Hard action needed to simplify technology standards, says UN agency

21 October 2008

The telecommunications industry needs to take aggressive action to streamline its work on standardizing the industry and end duplication of effort within the sector, the United Nations technology agency stressed today.

It is estimated that over 300 information and communications technology (ICT) standards bodies exist from fields as diverse as broadband internet, aeronautical and maritime navigation, satellite-based meteorology, phone services and TV broadcasting.

“Imagine a world with no internet or no telephone calling from one side of the world to the other,” said the UN International Telecommunications Union (ITU) standards chief Malcolm Johnson.

“Literally thousands of standards pin together this framework of technologies that keeps the world’s businesses and consumers connected,” he told the first-ever Global Standards Symposium.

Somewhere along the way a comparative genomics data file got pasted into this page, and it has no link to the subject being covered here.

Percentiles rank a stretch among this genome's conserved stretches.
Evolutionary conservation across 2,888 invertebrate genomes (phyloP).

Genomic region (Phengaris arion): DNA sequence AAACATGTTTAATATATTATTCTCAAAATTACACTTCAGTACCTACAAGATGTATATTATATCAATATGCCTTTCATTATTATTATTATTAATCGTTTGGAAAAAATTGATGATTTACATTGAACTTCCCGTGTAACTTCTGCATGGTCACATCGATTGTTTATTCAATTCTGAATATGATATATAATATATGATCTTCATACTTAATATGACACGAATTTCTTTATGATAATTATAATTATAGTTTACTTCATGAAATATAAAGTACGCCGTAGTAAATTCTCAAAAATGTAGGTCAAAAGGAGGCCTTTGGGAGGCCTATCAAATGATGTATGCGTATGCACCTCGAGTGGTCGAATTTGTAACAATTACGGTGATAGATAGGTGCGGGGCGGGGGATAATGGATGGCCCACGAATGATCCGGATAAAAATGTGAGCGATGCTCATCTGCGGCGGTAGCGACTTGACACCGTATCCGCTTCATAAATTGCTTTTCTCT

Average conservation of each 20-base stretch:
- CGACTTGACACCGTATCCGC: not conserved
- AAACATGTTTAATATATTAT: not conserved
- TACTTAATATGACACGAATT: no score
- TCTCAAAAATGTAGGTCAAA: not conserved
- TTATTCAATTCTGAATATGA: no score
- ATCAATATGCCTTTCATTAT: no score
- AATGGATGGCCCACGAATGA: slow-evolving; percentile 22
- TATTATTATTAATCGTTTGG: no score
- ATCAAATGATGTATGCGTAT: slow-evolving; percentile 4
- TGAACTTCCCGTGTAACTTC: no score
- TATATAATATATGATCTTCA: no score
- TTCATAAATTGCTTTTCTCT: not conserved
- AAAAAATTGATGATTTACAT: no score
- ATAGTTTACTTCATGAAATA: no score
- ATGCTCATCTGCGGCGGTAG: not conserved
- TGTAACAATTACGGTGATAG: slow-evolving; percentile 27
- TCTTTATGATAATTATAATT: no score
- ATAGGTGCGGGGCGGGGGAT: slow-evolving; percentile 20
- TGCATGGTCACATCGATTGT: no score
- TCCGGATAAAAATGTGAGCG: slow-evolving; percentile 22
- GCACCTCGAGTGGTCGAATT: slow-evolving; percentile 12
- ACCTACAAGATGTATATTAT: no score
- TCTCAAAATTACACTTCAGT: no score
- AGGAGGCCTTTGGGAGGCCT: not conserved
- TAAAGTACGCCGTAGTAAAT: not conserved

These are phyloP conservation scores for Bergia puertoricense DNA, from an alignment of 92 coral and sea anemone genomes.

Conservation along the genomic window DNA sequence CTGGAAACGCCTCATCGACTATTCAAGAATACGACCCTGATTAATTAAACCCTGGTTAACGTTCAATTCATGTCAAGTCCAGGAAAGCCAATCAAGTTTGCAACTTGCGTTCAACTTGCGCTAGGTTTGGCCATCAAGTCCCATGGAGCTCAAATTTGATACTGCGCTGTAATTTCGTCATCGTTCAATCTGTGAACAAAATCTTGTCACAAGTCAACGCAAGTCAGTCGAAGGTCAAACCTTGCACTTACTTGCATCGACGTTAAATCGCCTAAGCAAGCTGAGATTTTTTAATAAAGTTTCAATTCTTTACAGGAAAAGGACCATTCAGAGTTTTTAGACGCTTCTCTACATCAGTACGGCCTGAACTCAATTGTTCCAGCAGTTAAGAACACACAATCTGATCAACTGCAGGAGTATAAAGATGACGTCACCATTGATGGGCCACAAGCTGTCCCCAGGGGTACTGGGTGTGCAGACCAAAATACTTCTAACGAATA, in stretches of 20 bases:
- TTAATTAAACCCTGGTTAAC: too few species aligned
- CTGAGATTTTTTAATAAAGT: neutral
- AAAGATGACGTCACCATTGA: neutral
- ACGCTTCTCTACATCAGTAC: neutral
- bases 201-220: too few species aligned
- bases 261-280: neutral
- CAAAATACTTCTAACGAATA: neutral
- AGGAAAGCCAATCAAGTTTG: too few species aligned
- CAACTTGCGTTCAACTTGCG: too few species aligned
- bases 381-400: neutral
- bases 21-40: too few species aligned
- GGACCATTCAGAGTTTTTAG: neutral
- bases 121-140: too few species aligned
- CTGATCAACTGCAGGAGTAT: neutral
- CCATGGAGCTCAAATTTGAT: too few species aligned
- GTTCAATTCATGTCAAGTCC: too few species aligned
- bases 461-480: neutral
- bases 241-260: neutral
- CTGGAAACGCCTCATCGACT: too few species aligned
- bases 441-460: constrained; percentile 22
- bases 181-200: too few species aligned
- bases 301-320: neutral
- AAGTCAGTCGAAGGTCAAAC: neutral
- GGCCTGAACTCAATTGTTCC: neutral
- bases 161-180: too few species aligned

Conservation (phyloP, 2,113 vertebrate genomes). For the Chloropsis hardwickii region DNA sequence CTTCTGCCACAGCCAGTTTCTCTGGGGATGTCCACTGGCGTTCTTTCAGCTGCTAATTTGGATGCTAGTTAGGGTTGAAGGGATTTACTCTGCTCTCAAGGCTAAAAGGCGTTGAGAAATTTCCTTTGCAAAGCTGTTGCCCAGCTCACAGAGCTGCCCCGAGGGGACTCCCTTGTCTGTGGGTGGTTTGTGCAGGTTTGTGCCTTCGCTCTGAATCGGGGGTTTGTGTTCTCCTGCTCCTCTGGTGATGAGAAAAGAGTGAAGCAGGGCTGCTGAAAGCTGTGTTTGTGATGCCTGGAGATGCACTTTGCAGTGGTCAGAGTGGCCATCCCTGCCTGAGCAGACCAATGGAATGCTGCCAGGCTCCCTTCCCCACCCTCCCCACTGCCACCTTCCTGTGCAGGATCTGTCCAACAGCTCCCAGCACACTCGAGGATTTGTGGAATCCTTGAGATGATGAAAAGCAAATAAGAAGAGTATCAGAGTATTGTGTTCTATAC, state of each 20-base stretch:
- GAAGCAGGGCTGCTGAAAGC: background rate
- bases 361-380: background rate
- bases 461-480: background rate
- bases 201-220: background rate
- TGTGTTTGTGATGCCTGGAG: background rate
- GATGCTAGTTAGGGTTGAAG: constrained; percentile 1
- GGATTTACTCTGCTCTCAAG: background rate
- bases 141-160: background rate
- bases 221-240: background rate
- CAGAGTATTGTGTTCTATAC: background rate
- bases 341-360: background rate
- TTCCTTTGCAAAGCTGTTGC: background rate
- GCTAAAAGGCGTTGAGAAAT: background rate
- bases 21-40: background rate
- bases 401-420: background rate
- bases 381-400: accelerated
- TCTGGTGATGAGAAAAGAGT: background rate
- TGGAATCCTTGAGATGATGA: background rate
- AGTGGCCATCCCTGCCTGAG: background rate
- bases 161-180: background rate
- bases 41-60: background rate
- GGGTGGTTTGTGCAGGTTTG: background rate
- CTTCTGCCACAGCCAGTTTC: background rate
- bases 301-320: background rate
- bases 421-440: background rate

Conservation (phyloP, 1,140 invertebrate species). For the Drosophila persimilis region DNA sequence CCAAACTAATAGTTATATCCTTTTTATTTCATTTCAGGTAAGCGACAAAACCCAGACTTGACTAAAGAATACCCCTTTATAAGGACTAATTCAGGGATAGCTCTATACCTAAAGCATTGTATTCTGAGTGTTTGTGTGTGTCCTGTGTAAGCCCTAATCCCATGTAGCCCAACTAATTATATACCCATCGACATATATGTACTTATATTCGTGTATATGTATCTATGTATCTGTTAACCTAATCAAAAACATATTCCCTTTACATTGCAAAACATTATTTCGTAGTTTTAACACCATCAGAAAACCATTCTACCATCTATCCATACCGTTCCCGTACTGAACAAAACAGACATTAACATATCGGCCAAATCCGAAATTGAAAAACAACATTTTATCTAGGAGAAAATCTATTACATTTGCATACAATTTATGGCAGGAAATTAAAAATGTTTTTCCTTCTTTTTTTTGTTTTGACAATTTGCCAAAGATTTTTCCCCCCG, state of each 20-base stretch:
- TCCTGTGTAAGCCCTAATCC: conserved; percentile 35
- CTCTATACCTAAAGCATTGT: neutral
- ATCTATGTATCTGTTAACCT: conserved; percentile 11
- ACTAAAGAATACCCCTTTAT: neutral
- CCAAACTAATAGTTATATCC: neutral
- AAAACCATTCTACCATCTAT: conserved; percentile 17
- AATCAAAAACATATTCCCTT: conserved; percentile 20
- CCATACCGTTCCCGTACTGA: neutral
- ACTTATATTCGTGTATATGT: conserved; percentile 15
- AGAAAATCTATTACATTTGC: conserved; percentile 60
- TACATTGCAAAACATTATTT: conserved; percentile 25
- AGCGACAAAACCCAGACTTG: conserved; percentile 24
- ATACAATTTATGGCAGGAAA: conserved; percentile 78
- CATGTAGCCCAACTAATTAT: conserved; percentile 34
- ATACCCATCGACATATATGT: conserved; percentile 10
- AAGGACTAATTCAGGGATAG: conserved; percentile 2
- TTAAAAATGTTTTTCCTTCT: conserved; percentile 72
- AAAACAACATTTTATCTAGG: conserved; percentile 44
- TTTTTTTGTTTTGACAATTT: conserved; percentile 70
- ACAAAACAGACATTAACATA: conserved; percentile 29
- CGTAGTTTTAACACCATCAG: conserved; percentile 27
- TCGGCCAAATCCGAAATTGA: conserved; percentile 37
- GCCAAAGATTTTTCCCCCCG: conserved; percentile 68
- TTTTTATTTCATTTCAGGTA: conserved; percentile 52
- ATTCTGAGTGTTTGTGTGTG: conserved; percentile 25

He emphasised that clarity and efficiency must lead the decision-making process as standardization of the ICT industry becomes more complex by the day.

“We must ensure we all pull together and avoid duplication of effort and waste [of] our increasingly limited resources,” Mr. Johnson urged the government ministers, diplomats, senior industry executives and lead officials from standards bodies gathered at the one-day meeting in Johannesburg.

“Even large organizations are having difficulty resourcing this effort, so how can small organizations, especially from developing countries, hope to play a role?” he asked.

To ensure better coordination between industry and standards developing organizations, a direct line of communication between technology leaders and ITU’s standardizations arm is being set up, according to a press released issued by the agency.

The ITU expects the communications shortcut to ensure that emerging needs are addressed efficiently and in the most appropriate place.

Participants at the symposium also addressed issues relating to ICTs and climate change, as well as increasing developing country participation in the standardization process and accessibility to ICTs for persons with disabilities.


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